“let be be finale of seem”

Everything is about mindfulness these days.

I’m reading Eckhart Tolle‘s new(ish) book, ‘New Earth’ at the moment. Basically, he’s articulating the same insight that all Buddhist practice articulates, that Rob Nairn is trying to teach up in Samye Ling, that pretty much all Eastern philosophy points to.

The human condition: lost in thought.

I was recommending it to Rachel over lunch today (figs! Greek yoghurt! sesame seeds!) and even though she apparently never reads books, the more I struggled to sell it to her, the more convinced I became of its essential rightness.

In his direct, take-no-hostage style Tolle spells it out: the problem of life is not the content – not the thoughts, the emotions, the things – but the structure. The problem is not the stuff but how we hold the stuff. Thoughts and words, for example, are perfect in their place – where they become problematic is when they run out of control, or when we live in words rather than in the infinitely deep reality of things. When I think I’ve eaten “yoghurt” and “honey” instead of the yoghurty white creaminess, veined with golden sweet honey that is slipping down my throat, is sticky on my lips still.

Things and (particularly) people are infinitely varied, changing, shifting unique. Why reduce them by a label? Maybe for momentary convenience – but not always, not for ever.

The greatest – absurdest – example of this reduction is ‘I’. How absurd to reduce the massive, voluptuous complexity of you to one anorexic pen stroke.

This is Tolle:

The quicker you are in attaching verbal or mental labels to things, or situations, the more shallow and lifeless your reality becomes, and the more deadened you become to reality, the miracle of life that constantly unfolds within and around you. In this way cleverness may be gained, but wisdom is lost, and so are joy, love, creativity, and aliveness… Of course we have to use words and thoughts. They have their own beauty – but do we need to become imprisoned in them?

I’ve written and read all about this for years – but sometimes the membrane between thinking about something and actually feeling it becomes thinner and thinner and one day it might pop open. Why do we live in that reduced way?

A year ago, almost to the day, I wrote this:

An English writer from the turn of the century describes a fantastical kingdom, high in the mountains where there are no words. It’s an urbane and sophisticated civilisation where the adults spend most of their afternoons in busy teahouses, communicating in fluid gestures and with the tiniest nuances of their faces. The only sound to be heard is that of hands in the air and the clinking of china.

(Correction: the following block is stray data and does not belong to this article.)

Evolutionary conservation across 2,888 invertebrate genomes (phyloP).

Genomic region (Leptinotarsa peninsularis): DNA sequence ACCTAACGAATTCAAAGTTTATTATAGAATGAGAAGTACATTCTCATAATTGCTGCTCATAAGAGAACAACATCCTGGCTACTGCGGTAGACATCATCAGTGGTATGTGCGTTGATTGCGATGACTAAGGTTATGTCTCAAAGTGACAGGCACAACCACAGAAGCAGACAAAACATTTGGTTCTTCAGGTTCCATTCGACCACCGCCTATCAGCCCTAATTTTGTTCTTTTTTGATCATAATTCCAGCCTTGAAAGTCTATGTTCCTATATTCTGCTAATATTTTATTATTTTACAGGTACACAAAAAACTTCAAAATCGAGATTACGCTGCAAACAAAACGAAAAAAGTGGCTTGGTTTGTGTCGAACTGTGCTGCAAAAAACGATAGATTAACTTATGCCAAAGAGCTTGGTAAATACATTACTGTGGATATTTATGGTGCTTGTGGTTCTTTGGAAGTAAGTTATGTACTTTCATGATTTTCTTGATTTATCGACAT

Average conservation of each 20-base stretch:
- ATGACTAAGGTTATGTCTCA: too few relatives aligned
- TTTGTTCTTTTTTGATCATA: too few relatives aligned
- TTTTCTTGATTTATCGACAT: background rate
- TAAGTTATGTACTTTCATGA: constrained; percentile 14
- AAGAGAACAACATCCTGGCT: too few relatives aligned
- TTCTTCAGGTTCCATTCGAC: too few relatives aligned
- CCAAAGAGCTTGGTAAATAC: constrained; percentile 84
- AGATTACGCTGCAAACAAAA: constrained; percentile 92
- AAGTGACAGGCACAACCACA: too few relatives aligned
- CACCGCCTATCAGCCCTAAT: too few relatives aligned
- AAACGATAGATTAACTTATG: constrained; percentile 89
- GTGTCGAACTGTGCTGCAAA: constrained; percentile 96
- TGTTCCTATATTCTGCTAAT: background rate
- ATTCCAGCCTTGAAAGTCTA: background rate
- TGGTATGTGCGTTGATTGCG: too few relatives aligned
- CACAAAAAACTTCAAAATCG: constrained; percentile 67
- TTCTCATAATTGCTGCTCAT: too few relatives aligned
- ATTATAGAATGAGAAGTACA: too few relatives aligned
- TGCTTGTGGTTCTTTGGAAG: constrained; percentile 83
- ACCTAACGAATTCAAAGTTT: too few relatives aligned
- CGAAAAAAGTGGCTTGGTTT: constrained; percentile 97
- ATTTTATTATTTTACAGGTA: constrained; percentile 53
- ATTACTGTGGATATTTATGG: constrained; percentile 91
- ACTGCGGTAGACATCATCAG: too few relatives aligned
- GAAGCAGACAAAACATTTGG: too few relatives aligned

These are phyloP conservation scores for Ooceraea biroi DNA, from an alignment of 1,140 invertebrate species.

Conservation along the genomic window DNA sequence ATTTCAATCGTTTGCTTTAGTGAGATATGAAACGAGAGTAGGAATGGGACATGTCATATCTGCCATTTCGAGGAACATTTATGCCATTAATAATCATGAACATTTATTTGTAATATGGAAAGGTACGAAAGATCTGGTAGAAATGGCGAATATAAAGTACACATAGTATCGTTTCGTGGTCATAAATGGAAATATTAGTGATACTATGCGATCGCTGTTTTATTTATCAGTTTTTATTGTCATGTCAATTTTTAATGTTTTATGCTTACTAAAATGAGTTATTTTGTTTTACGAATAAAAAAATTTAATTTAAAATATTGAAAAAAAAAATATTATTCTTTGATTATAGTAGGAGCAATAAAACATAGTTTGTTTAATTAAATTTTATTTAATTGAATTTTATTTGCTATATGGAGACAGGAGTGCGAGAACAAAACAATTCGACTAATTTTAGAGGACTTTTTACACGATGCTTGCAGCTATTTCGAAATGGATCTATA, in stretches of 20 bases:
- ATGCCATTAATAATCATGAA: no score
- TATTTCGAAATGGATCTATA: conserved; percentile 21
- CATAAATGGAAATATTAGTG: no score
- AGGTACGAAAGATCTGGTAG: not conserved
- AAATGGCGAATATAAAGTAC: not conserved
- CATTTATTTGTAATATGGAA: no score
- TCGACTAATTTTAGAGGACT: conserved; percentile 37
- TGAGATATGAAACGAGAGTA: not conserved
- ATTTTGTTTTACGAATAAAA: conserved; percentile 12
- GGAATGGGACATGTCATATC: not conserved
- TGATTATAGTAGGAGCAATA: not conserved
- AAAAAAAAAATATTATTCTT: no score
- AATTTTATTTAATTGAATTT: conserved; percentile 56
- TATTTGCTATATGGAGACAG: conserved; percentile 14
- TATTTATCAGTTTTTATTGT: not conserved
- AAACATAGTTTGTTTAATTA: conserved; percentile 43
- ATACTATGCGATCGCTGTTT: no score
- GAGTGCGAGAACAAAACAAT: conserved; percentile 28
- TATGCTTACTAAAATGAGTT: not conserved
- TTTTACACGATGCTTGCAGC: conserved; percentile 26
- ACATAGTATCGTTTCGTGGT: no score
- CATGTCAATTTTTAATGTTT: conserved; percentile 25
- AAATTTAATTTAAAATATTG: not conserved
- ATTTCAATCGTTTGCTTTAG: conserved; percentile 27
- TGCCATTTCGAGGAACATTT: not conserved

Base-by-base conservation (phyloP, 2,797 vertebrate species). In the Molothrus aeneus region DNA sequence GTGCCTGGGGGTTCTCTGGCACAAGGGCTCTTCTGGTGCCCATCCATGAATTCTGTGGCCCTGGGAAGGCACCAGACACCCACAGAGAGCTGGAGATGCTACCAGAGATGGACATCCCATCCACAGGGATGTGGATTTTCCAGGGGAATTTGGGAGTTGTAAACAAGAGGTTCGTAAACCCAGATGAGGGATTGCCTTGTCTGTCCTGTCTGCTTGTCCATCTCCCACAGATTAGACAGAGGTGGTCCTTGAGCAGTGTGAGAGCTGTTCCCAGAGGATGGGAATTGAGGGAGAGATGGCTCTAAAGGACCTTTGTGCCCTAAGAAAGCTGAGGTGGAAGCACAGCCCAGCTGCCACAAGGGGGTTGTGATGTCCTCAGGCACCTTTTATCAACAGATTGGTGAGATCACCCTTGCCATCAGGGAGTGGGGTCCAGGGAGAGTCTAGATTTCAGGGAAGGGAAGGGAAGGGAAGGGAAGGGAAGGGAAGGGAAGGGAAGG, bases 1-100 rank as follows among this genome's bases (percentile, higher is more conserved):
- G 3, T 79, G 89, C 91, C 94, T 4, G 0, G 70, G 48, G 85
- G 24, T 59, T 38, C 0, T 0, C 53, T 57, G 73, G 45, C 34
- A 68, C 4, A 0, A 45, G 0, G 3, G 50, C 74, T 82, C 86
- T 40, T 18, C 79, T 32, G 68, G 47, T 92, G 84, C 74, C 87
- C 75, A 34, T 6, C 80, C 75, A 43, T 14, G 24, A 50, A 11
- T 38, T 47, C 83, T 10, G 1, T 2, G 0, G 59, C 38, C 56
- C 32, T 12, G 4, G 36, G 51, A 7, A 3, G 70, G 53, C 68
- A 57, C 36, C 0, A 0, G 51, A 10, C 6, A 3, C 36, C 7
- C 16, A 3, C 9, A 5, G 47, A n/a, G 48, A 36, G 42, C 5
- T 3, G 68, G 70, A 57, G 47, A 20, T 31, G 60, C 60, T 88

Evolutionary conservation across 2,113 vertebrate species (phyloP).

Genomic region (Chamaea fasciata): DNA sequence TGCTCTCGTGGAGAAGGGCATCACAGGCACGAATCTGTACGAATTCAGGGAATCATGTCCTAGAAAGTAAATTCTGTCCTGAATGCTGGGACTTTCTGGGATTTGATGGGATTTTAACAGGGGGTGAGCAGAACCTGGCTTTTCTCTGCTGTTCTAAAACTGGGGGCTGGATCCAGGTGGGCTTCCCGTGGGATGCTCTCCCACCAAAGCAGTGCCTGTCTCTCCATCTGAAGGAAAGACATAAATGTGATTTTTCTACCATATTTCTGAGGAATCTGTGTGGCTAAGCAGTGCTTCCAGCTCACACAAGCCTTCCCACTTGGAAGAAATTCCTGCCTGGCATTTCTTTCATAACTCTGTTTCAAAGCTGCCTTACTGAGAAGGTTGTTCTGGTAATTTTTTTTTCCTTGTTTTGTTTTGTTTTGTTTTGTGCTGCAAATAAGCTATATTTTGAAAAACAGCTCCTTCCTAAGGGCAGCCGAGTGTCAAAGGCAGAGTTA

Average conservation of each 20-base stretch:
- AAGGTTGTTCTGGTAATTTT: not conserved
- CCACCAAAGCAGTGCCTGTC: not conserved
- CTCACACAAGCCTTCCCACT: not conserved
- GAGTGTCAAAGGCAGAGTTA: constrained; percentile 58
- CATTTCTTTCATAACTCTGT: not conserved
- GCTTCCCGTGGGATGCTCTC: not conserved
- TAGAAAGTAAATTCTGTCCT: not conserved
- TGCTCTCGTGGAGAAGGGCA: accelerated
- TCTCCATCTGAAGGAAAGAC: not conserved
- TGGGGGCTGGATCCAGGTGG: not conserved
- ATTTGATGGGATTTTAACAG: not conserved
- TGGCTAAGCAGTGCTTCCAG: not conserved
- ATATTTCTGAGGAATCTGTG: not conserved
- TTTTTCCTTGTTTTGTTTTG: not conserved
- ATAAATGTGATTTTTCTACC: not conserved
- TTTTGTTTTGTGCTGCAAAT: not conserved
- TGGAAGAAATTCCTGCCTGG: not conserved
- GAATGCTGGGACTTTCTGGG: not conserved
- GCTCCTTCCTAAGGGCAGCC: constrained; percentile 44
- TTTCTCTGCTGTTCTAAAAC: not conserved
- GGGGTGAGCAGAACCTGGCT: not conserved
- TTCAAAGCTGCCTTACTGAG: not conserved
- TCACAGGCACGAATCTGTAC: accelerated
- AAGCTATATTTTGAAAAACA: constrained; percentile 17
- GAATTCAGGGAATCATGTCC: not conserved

People from the valley live in blissful specificity. Since every person, animal or meadow flower can be judged on their unique merit – it makes no sense to give them names. There’s that bird and this one. Same markings and song but clearly different birds.

The children don’t have names either because they know each other by sight.

And when passing a stranger, people have to put down what they’re carrying and look that person in the eye to hold a conversation.

Once a year in summer, the Wordless Folk come together in a great silent gathering under the sky, chuckling with their hands and wreathing their faces with delighted smiles, unpacking picnics, laying out rugs.

When everyone has arrived and the sun has begun to sink behind the mountains – they sing.

They open their throats and sing.

7 Comments

  1. DM Riley

    June 5, 2008 at 10:45 pm

    While being bombarded with so many “labels” in the current
    US election, it is quite appropriate to be able to read a
    voice of reason.

    I really enjoy your essays and am wondering if you have a
    book? Is one in the making?

  2. David Quirke-Thornton

    June 7, 2008 at 4:04 pm

    Wonderful and oh so true. I would like to visit this fantastical kingdom. I guess in the mind, we can.

  3. Valerie W.

    June 12, 2008 at 7:56 pm

    Words are just references, but we tend to use them as
    labels.

  4. Lucy

    June 15, 2008 at 12:41 pm

    My other half has been much impressed by Eckhart Tolle. I watched the DVD of his Findhorn lectures; a little I can see why he’s called himself (as I presume he has…) Eckhart, I can imagine Meister Eckhart as in some ways similar, exploring, elusive, humourous, canny and naive by turns. Yet I’m a little wary of the cult of personality that has grown up around him…

    I’ve enjoyed the rich seam of photographs here since last I came, and cheered at your dislike of the mannered and mirthless Redgrave… I felt apologetic recently in the company of friends who were extolling her when I had to say I found her mannered and unwatchable…

  5. Valerie W

    July 2, 2008 at 4:38 pm

    Sorry Monty was I too obtuse.
    Valerie is my reference but it doesn’t describe or label
    who I am.

  6. Anonymous

    March 13, 2009 at 1:38 pm

    Ah thank you for this, you’ve summarized what I’ve always felt but was unable to properly reduce.

    Let’s fight for “Freedom”, “Hope” for “Change” … just examine these phrases, they’re ridiculous; meaningless.

    For my amusement, when I was younger, I would infuriatingly argue with my friends about philosophical issues by saying, “Hope is fear” or “Change is staying the same”; “Freedom is slavery”. And in a way, that’s all true, especially when you’re reducing such huge ideas into single words.

  7. Tia

    September 8, 2011 at 10:33 pm

    I absolutely love practicing meditation! I never thought it could work before I gave it a shot… I wish all humans would give it a chance. First I just felt a bit more balanced and was amazed that this kind of spirit stayed with me the whole time or at least a few days. Now it is as important as being happy for me.

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